1,4,7,10-Tetraazacyclododecane-1,4,7,10-tetraacetic acid


Extracellular volume fraction


Myocardial blood flow




Positron emission tomography



The authors would like to thank Dr. Stuart Pocock (London School of Hygiene and Tropical Medicine, UK) for his help and advice regarding statistical analysis.


All authors have reported that they have no relationships relevant to the contents of this paper to disclose. This work was supported by grants from the Ministerio de Economía, Industria y Competitividad (MEIC) (SAF2014-58920-R), from the Carlos III Institute of Health of Spain and Fondo Europeo de Desarrollo Regional (FEDER, “Una manera de hacer Europa”) (FIS-FEDER PI14-01427), and from the Comunidad de Madrid (2016-T1/TIC-1099). C. Velasco holds a fellowship from the Spanish Ministry of Education (FPU014/01794). The CNIC is supported by the Ministerio de Ciencia, Innovación y Universidades and the Pro CNIC Foundation, and is a Severo Ochoa Center of Excellence (SEV-2015-0505). This work was performed under the Maria de Maeztu Units of Excellence Program from the Spanish State Research Agency (MDM-2017-0720).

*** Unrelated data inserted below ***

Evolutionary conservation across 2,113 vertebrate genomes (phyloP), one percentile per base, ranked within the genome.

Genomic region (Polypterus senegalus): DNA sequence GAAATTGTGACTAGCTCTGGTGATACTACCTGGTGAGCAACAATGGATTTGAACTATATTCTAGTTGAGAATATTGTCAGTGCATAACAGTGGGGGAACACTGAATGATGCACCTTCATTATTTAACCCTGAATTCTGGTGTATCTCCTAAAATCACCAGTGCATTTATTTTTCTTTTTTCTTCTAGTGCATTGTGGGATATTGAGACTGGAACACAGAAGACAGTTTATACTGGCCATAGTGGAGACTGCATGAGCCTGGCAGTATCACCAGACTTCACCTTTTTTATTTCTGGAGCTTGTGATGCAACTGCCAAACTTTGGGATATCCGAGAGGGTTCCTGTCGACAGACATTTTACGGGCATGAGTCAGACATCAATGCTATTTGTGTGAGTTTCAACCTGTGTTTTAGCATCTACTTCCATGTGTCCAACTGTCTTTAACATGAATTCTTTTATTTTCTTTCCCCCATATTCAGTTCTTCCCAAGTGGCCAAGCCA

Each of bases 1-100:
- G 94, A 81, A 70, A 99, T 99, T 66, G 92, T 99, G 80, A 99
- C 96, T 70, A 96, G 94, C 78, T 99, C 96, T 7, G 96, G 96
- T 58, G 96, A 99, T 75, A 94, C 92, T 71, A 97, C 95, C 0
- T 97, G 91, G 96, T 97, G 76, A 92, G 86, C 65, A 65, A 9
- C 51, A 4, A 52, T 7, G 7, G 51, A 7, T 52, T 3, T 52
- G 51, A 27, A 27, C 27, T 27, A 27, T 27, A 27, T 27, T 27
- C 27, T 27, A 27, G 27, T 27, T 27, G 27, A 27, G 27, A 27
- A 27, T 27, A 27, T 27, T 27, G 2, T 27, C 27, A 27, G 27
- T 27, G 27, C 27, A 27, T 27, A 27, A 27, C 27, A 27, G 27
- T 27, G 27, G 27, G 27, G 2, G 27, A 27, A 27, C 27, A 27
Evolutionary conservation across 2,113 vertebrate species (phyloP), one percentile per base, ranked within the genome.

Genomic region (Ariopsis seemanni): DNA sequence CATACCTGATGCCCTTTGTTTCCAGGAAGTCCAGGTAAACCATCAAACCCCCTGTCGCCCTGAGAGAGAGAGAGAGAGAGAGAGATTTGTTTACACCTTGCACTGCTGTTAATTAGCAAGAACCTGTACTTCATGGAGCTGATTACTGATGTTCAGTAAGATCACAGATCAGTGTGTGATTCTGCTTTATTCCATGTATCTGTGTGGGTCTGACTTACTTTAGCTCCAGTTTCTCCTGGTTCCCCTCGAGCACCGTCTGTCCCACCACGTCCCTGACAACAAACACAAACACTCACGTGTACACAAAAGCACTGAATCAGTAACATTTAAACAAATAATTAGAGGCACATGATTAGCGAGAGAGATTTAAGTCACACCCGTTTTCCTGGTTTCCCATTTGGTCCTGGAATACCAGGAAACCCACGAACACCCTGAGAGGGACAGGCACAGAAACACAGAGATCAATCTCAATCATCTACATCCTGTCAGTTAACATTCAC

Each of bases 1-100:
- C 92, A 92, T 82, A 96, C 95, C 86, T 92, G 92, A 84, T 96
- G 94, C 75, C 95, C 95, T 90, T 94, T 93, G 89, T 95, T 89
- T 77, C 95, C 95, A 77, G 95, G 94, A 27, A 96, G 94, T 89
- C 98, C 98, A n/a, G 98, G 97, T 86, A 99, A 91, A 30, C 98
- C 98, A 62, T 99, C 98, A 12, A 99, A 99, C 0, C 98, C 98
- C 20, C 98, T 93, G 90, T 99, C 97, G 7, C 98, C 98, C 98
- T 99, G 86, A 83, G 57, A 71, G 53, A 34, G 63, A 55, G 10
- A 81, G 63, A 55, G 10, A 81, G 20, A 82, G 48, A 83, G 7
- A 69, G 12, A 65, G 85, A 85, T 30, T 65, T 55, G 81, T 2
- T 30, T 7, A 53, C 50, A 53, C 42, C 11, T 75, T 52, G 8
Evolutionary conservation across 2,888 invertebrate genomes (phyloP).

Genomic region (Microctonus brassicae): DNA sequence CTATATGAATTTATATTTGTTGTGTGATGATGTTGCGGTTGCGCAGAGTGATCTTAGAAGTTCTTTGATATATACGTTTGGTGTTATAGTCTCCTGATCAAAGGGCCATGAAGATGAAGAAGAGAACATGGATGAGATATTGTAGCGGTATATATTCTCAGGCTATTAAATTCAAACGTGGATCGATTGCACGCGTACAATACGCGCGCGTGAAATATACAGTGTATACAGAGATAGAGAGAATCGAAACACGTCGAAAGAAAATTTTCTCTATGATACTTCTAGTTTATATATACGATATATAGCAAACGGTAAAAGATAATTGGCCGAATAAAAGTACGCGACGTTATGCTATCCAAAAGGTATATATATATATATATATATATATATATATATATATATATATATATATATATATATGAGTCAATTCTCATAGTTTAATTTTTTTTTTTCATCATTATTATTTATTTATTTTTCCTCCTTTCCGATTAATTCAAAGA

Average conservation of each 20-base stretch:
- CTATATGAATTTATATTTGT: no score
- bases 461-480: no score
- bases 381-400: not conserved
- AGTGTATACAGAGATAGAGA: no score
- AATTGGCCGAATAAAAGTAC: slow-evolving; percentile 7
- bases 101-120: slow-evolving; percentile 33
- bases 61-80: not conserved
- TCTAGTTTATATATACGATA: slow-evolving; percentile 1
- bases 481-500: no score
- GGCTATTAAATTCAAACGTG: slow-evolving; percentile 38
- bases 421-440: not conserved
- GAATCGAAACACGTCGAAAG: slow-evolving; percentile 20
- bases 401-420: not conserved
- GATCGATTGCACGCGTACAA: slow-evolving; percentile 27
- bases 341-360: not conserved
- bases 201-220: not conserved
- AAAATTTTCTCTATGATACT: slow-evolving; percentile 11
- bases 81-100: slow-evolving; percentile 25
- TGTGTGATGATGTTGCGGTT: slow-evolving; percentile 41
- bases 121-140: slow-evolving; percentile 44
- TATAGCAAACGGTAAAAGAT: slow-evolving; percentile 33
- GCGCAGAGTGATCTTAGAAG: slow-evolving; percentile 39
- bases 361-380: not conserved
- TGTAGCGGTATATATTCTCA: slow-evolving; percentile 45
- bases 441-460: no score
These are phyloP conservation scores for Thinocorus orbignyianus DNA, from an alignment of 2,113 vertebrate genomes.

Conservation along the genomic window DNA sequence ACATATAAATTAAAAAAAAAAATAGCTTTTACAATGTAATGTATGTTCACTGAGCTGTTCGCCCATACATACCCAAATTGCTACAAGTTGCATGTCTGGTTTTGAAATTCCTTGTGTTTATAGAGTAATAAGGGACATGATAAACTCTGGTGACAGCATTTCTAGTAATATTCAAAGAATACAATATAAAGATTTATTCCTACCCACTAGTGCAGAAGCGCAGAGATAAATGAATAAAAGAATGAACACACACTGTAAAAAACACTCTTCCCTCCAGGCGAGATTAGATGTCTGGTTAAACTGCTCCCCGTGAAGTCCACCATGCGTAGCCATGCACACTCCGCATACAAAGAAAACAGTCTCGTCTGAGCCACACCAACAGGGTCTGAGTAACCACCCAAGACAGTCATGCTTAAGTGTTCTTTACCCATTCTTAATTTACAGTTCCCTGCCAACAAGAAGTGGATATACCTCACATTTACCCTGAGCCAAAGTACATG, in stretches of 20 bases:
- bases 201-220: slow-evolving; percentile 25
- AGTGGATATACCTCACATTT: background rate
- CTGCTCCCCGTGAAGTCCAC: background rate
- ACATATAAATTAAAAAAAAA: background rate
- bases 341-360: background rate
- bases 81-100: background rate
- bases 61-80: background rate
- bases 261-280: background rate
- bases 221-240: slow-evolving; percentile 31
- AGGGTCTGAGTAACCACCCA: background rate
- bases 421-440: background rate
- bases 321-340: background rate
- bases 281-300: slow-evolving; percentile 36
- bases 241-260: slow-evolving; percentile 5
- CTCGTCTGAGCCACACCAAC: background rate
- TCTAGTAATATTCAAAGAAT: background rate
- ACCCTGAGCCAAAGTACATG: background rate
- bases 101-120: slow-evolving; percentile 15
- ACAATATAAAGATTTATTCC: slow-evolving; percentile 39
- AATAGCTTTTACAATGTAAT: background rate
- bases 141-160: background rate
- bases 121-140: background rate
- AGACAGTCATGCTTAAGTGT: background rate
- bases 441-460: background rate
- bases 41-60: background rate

Supplementary material

12350_2019_1694_MOESM1_ESM.docx (38 kb)
Supplementary material 1 (DOCX 38 kb)
12350_2019_1694_MOESM2_ESM.pptx (3.3 mb)
Supplementary material 2 (PPTX 3387 kb)


  1. 1.
    Benjamin EJ, Blaha MJ, Chiuve SE, et al (2017) Heart disease and stroke statistics’ 2017 Update: A Report from the American Heart Association.Google Scholar
  2. 2.
    Schindler TH, Schelbert HR, Quercioli A, Dilsizian V. Cardiac PET imaging for the detection and monitoring of coronary artery disease and microvascular health. JACC: Cardiovasc Imaging. 2010;3:623–40.Google Scholar
  3. 3.
    Dilsizian V, Bacharach SL, Beanlands RS, et al. PET myocardial perfusion and metabolism clinical imaging. J Nucl Cardiol. 2009;16:651.CrossRefGoogle Scholar
  4. 4.